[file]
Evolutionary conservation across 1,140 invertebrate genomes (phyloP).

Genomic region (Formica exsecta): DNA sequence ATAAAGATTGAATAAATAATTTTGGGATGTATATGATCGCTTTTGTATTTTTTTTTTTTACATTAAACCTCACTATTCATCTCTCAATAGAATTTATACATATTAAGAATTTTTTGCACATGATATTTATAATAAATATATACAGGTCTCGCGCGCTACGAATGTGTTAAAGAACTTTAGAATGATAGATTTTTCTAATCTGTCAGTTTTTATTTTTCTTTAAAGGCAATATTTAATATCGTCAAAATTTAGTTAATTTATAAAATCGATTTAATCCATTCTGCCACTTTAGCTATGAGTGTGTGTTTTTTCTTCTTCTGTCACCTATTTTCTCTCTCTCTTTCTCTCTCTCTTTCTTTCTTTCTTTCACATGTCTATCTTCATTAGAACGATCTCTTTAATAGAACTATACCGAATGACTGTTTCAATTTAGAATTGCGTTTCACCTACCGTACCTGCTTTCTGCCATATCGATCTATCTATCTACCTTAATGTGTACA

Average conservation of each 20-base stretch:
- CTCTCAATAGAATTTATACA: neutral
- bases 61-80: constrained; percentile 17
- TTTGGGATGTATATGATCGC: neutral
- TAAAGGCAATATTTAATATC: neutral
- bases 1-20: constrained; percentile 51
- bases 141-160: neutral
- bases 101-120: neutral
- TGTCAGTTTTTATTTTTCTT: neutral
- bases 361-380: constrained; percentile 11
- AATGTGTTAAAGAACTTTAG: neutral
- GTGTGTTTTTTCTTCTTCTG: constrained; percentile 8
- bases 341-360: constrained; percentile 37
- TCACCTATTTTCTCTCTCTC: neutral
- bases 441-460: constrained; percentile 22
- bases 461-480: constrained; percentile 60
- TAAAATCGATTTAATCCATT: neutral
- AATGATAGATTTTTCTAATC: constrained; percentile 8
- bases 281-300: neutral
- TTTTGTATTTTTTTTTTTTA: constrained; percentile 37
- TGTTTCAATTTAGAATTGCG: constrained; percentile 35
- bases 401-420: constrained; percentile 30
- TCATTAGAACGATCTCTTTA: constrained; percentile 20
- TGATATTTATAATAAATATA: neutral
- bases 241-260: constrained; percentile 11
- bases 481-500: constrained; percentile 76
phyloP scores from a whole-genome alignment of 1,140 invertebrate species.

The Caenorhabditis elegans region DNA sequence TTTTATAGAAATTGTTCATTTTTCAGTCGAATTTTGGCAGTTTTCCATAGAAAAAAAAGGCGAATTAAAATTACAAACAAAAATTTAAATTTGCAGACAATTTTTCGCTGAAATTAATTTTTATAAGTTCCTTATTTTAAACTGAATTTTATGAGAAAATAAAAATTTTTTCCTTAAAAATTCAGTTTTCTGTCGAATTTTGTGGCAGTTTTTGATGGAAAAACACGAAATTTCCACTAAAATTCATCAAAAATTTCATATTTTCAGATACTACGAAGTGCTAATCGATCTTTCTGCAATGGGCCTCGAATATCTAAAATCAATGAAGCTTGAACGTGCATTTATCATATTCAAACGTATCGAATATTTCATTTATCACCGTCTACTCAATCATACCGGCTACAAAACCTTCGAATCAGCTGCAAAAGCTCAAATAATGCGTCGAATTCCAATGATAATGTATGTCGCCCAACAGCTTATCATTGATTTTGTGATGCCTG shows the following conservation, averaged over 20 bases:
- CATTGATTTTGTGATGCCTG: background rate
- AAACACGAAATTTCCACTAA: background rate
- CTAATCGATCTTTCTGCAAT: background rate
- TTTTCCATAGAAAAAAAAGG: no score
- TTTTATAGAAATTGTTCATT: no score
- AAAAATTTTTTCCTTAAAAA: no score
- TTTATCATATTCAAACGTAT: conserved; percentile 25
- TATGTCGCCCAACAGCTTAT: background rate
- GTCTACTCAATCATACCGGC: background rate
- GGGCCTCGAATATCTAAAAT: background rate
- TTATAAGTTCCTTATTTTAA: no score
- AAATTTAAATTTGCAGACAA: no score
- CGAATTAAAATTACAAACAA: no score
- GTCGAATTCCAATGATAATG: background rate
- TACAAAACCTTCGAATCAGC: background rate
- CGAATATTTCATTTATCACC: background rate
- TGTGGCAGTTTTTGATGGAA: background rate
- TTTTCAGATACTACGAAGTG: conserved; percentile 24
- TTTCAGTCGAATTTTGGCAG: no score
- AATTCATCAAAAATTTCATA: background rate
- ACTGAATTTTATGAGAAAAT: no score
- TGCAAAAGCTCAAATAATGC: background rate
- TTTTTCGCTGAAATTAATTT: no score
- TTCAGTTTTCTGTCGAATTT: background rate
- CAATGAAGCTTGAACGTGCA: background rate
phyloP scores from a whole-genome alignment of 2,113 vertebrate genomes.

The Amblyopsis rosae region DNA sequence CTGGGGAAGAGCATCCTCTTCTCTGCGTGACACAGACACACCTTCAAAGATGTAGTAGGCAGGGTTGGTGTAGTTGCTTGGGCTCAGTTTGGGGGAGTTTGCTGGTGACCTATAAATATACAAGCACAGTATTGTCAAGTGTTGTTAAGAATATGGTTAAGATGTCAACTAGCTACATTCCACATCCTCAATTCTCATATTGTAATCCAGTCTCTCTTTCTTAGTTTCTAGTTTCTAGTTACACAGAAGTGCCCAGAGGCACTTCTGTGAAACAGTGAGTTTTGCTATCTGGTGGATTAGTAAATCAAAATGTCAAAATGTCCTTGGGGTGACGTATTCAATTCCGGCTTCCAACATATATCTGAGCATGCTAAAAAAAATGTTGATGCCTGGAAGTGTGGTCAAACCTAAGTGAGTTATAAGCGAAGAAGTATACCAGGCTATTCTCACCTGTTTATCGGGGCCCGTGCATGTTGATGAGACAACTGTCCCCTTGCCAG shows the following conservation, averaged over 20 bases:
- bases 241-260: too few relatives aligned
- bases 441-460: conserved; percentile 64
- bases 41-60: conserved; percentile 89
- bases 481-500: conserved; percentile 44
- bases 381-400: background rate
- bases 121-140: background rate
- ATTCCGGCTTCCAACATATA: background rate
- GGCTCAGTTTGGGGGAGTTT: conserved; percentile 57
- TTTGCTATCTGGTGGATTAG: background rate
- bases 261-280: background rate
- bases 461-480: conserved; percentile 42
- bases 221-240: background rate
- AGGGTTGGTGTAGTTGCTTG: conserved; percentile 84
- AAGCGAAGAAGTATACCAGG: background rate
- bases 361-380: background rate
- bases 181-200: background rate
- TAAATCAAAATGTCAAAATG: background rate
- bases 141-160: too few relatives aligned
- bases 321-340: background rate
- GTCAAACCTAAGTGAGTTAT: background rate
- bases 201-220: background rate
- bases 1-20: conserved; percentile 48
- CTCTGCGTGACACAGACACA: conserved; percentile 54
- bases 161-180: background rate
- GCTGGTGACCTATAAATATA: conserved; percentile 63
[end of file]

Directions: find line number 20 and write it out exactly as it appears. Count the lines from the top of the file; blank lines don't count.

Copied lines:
- AATGATAGATTTTTCTAATC: constrained; percentile 8